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The Inclusion of Children with SEN in the Early Years

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Introduction

This assignment will explore the factors that influence the provision of an inclusive education for children with special educational needs (SEN) in the Early Years. The assignment will begin by giving a brief history of social opinion and policy in order to outline the definitions of integration and inclusion. The value of, and possible barriers to inclusion will be discussed. Finally key points will be reflected upon, highlighting ways forward in this area. The social history of disability and those who are 'different' is full of moral discourse and political persuasion as to how dangerous these people are for society. In 1915, Goddard wrote, "For many generations we have recognised and piled the idiot. Of late we have recognised a higher type of defective, the moron, and have discovered that he is a burden; that he is a menace to society and civilization; that he is responsible to a large degree for many, if not all, of our social problems." (In: Vlachou 1997 p.15) Over time this view has been concealed in humanitarian ideologies as a reason for segregation. Thus, segregation was presented as a way of protecting children from harsh realities and providing for their needs. Vlachou would suggest that, "the popular image of society protecting its more 'vulnerable' citizens has remained, as it was a good policy for masking society's contradictions. ...read more.

Middle

Parents of children with SEN may lack faith in mainstream education, whereas other parents may feel that the attention has been drawn away from their children as more time needs to be spent dealing with disruptive outbursts and one to one tuition. Research into attitudes of professionals including teachers and support staff, as well as students has been mixed. Siraj-Blachford and Clarke (2000) indicate that adult prejudices' can be seen in children as young as three therefore, early years educators are in an ideal position to influence the attitudes of our youngest children signifying that "early years staff need to offer all children guidance and support in developing positive attitudes towards all people." (p.9) The notion that segregation is indeed a factor in prejudice attitudes towards disability and SEN is a well accepted one. Increased contact, familiarity, understanding and friendship between non-disabled and children with disabilities or SEN within the early years, forges acceptance and helps to break down barriers that are at the root of discrimination and prejudice beliefs. Gray (2002 3.9) would agree with this when stating, "Research suggests that preschool children do not put a negative value on difference at this stage.... Lewis and Pretzlik (1999) found that sick and disabled pupils were initially popular with peers and argued on this basis that prejudice was learned rather than instinctive." ...read more.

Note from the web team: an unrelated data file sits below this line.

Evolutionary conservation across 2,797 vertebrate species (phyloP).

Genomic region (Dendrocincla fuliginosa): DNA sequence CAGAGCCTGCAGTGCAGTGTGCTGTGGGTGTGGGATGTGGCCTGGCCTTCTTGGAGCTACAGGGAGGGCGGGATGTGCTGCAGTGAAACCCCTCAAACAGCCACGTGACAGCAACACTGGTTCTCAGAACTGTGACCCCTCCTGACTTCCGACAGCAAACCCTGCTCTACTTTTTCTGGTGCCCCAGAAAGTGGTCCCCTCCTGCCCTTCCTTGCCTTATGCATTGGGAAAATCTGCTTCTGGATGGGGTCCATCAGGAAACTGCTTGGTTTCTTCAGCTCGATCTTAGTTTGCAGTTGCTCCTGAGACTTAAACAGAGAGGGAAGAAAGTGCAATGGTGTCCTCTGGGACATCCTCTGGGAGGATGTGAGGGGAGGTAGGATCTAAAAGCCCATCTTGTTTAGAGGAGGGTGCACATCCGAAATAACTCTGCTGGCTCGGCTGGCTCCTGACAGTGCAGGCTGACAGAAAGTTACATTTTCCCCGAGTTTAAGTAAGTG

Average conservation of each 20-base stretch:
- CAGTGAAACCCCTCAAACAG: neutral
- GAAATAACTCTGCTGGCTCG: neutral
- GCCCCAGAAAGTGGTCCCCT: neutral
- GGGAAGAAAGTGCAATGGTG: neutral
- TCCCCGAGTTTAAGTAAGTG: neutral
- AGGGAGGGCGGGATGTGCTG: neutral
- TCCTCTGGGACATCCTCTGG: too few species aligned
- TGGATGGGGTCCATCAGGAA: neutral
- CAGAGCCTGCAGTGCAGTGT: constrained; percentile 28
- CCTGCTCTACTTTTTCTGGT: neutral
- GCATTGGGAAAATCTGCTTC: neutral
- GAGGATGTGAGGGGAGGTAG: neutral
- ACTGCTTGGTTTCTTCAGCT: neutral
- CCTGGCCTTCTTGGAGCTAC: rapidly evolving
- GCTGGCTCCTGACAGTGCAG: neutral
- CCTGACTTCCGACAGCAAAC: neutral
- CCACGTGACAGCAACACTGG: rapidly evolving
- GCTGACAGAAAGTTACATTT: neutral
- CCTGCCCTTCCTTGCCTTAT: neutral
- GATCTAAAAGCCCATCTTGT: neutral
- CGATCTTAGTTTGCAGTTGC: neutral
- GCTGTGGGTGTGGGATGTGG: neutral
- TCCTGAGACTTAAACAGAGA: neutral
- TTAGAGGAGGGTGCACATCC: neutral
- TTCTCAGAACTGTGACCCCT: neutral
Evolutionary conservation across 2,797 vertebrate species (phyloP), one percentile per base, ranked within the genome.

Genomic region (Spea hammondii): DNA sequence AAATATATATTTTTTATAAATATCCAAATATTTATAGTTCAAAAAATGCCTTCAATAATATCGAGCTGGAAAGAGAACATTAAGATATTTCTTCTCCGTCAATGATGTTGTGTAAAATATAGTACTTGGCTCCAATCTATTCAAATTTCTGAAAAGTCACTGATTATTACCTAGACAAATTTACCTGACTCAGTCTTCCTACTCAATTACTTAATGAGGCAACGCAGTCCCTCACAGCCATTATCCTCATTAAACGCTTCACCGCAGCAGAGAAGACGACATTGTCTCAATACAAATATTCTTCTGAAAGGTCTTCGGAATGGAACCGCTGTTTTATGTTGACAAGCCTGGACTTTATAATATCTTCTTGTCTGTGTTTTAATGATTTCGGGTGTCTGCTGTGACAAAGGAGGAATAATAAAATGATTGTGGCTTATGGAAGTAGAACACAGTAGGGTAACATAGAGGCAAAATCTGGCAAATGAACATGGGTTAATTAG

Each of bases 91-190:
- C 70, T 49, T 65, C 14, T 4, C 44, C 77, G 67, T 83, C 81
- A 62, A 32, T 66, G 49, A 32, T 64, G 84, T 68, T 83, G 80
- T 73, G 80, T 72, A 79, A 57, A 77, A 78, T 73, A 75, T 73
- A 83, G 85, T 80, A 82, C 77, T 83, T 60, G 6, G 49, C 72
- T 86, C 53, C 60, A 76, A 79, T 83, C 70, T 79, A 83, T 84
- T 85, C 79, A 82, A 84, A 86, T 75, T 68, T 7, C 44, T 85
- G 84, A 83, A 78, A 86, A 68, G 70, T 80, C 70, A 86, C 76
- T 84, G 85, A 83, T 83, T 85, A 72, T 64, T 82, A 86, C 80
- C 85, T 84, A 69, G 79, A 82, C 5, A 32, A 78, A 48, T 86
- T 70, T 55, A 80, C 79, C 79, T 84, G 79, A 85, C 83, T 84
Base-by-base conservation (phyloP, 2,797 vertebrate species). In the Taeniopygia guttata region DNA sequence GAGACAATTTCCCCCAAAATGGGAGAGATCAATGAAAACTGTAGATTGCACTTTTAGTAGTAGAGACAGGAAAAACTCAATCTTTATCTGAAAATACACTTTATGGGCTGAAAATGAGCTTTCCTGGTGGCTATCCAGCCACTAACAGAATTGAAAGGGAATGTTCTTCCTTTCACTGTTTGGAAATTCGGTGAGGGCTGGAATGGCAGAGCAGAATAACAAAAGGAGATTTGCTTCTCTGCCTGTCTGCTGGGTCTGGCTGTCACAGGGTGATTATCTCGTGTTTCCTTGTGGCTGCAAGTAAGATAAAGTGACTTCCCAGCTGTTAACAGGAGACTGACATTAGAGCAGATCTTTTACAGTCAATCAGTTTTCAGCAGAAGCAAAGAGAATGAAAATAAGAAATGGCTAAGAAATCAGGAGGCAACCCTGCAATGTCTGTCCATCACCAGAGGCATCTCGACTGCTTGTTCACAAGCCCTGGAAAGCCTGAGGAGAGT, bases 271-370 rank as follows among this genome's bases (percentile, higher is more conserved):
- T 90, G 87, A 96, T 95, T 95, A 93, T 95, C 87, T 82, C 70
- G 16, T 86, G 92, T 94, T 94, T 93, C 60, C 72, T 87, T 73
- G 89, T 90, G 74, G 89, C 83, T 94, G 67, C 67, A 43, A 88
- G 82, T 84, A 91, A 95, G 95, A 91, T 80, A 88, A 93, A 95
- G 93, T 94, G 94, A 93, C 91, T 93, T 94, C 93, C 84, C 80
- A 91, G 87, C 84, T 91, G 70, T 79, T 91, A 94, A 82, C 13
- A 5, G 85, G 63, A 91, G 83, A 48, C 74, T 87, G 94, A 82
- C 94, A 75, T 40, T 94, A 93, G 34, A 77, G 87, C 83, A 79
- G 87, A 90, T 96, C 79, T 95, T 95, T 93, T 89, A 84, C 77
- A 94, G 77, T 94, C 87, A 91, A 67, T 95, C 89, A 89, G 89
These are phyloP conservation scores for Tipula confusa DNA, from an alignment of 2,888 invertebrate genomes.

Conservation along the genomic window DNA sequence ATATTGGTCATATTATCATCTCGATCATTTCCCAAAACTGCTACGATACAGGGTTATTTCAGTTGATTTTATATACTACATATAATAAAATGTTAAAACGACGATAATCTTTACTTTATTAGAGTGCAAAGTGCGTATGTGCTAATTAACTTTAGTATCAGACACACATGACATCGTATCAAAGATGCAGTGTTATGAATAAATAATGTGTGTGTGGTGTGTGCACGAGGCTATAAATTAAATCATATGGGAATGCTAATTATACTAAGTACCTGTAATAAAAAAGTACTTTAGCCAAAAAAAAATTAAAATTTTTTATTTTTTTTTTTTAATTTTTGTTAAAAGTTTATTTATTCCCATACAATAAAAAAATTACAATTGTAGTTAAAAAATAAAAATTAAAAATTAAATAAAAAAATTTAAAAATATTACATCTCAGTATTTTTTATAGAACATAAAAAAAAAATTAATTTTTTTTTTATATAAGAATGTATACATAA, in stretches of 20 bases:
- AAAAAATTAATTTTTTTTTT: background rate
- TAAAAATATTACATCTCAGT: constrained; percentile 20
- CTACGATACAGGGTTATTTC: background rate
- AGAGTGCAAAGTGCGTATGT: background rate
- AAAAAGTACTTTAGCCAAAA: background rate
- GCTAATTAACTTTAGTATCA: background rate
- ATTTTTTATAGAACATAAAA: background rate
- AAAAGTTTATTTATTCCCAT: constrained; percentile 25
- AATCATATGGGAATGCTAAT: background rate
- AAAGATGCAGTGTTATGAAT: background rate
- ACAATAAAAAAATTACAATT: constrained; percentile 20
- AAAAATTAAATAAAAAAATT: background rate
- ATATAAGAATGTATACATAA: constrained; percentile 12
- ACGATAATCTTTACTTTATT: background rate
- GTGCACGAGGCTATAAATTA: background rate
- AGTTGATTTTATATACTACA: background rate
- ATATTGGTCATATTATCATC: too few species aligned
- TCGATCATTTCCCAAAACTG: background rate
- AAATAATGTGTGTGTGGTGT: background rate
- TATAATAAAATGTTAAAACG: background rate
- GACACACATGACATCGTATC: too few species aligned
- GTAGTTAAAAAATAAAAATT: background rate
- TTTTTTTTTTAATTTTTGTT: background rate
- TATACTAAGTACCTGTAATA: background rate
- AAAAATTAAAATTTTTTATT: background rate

Conclusion

The current Birth to Three Matters Framework (2002) accepts diversity as 'normal' when stating, "Although their responsibilities may differ, children with disabilities or learning difficulties are entitled to the same range of experiences as others". The Birth to Three matters Framework goes on to discuss how "practitioners" are "well-placed" to recognise and support very young children with SEN and advises that the practitioner gain advice and support by working closely with both parents and SEN support services. The Curriculum Guidance for the Foundation Stage (2000) suggests, "The focus should be on removing barriers for children where these already exist and on preventing learning difficulties from developing." (p.18) However, the current National Curriculum at key stage 1 is far less flexible and would have to be adapted if inclusion is to be successful across the spectrum. Educational priorities and needs differ considerably and the curriculum needs to reflect such diversities in educational need, such as the attainment of self-help skills. For inclusion to be successful early years educators' need to be committed to the concept, persist in the face of failure and act as positive role models not only to the children but the whole community. Some would criticise that full inclusion can only occur in an idealistic sense; this essay shows that problems do exist, namely social attitude and acceptance. Society and the concept of inclusion are ever changing phenomena's however, and early years educators can influence this change in order for inclusion to become a reality. ...read more.

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